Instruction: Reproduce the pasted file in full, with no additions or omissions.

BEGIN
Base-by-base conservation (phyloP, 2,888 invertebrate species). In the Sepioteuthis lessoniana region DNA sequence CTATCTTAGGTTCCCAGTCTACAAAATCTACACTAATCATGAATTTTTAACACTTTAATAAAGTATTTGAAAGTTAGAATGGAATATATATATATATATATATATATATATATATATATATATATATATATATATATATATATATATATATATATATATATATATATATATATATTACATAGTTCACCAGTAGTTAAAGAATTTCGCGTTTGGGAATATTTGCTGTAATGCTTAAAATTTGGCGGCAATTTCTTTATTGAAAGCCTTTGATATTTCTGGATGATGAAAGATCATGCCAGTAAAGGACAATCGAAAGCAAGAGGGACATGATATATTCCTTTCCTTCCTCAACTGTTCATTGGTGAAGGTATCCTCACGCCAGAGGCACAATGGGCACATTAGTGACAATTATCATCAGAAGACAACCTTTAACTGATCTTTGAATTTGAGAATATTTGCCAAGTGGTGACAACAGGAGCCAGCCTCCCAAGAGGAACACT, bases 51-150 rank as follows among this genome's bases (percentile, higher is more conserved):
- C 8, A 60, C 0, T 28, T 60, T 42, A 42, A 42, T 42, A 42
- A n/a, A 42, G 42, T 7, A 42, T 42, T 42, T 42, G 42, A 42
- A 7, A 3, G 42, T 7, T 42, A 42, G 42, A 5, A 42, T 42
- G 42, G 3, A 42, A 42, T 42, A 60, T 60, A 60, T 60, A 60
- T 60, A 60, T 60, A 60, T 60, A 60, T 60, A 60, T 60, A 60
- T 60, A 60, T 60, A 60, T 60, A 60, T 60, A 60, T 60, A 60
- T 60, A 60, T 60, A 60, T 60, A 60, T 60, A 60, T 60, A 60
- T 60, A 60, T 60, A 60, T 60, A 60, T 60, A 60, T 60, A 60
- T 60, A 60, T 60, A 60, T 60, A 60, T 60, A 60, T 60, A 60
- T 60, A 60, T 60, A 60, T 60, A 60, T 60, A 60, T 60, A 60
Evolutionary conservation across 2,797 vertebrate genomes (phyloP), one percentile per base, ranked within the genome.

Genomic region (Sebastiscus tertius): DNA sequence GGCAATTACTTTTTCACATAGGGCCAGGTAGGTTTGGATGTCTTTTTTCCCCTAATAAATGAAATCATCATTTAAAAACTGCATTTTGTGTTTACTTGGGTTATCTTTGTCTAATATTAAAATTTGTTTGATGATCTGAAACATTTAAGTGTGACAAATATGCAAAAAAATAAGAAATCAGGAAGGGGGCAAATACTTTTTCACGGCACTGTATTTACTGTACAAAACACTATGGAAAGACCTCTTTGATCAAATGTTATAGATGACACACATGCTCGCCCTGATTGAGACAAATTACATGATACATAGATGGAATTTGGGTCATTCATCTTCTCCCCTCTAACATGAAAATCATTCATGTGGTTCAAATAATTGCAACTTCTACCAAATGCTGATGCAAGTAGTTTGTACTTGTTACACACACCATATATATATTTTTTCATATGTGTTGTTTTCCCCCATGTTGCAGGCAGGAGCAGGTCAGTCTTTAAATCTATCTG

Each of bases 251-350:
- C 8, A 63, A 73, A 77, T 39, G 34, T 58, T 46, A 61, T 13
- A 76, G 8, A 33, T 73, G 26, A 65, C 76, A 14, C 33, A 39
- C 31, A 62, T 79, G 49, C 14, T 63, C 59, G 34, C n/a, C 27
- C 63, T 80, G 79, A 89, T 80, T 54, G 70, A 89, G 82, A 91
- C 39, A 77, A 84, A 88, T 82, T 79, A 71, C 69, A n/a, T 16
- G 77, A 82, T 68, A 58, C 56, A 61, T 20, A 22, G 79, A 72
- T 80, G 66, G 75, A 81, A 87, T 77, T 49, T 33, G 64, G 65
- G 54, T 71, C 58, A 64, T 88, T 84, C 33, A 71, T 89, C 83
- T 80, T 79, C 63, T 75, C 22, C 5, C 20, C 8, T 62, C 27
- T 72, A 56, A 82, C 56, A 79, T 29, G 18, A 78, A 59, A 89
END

Base-by-base conservation (phyloP, 2,888 invertebrate species). In the Sepioteuthis lessoniana region DNA sequence CTATCTTAGGTTCCCAGTCTACAAAATCTACACTAATCATGAATTTTTAACACTTTAATAAAGTATTTGAAAGTTAGAATGGAATATATATATATATATATATATATATATATATATATATATATATATATATATATATATATATATATATATATATATATATATATATATATATTACATAGTTCACCAGTAGTTAAAGAATTTCGCGTTTGGGAATATTTGCTGTAATGCTTAAAATTTGGCGGCAATTTCTTTATTGAAAGCCTTTGATATTTCTGGATGATGAAAGATCATGCCAGTAAAGGACAATCGAAAGCAAGAGGGACATGATATATTCCTTTCCTTCCTCAACTGTTCATTGGTGAAGGTATCCTCACGCCAGAGGCACAATGGGCACATTAGTGACAATTATCATCAGAAGACAACCTTTAACTGATCTTTGAATTTGAGAATATTTGCCAAGTGGTGACAACAGGAGCCAGCCTCCCAAGAGGAACACT, bases 51-150 rank as follows among this genome's bases (percentile, higher is more conserved):
- C 8, A 60, C 0, T 28, T 60, T 42, A 42, A 42, T 42, A 42
- A n/a, A 42, G 42, T 7, A 42, T 42, T 42, T 42, G 42, A 42
- A 7, A 3, G 42, T 7, T 42, A 42, G 42, A 5, A 42, T 42
- G 42, G 3, A 42, A 42, T 42, A 60, T 60, A 60, T 60, A 60
- T 60, A 60, T 60, A 60, T 60, A 60, T 60, A 60, T 60, A 60
- T 60, A 60, T 60, A 60, T 60, A 60, T 60, A 60, T 60, A 60
- T 60, A 60, T 60, A 60, T 60, A 60, T 60, A 60, T 60, A 60
- T 60, A 60, T 60, A 60, T 60, A 60, T 60, A 60, T 60, A 60
- T 60, A 60, T 60, A 60, T 60, A 60, T 60, A 60, T 60, A 60
- T 60, A 60, T 60, A 60, T 60, A 60, T 60, A 60, T 60, A 60
Evolutionary conservation across 2,797 vertebrate genomes (phyloP), one percentile per base, ranked within the genome.

Genomic region (Sebastiscus tertius): DNA sequence GGCAATTACTTTTTCACATAGGGCCAGGTAGGTTTGGATGTCTTTTTTCCCCTAATAAATGAAATCATCATTTAAAAACTGCATTTTGTGTTTACTTGGGTTATCTTTGTCTAATATTAAAATTTGTTTGATGATCTGAAACATTTAAGTGTGACAAATATGCAAAAAAATAAGAAATCAGGAAGGGGGCAAATACTTTTTCACGGCACTGTATTTACTGTACAAAACACTATGGAAAGACCTCTTTGATCAAATGTTATAGATGACACACATGCTCGCCCTGATTGAGACAAATTACATGATACATAGATGGAATTTGGGTCATTCATCTTCTCCCCTCTAACATGAAAATCATTCATGTGGTTCAAATAATTGCAACTTCTACCAAATGCTGATGCAAGTAGTTTGTACTTGTTACACACACCATATATATATTTTTTCATATGTGTTGTTTTCCCCCATGTTGCAGGCAGGAGCAGGTCAGTCTTTAAATCTATCTG

Each of bases 251-350:
- C 8, A 63, A 73, A 77, T 39, G 34, T 58, T 46, A 61, T 13
- A 76, G 8, A 33, T 73, G 26, A 65, C 76, A 14, C 33, A 39
- C 31, A 62, T 79, G 49, C 14, T 63, C 59, G 34, C n/a, C 27
- C 63, T 80, G 79, A 89, T 80, T 54, G 70, A 89, G 82, A 91
- C 39, A 77, A 84, A 88, T 82, T 79, A 71, C 69, A n/a, T 16
- G 77, A 82, T 68, A 58, C 56, A 61, T 20, A 22, G 79, A 72
- T 80, G 66, G 75, A 81, A 87, T 77, T 49, T 33, G 64, G 65
- G 54, T 71, C 58, A 64, T 88, T 84, C 33, A 71, T 89, C 83
- T 80, T 79, C 63, T 75, C 22, C 5, C 20, C 8, T 62, C 27
- T 72, A 56, A 82, C 56, A 79, T 29, G 18, A 78, A 59, A 89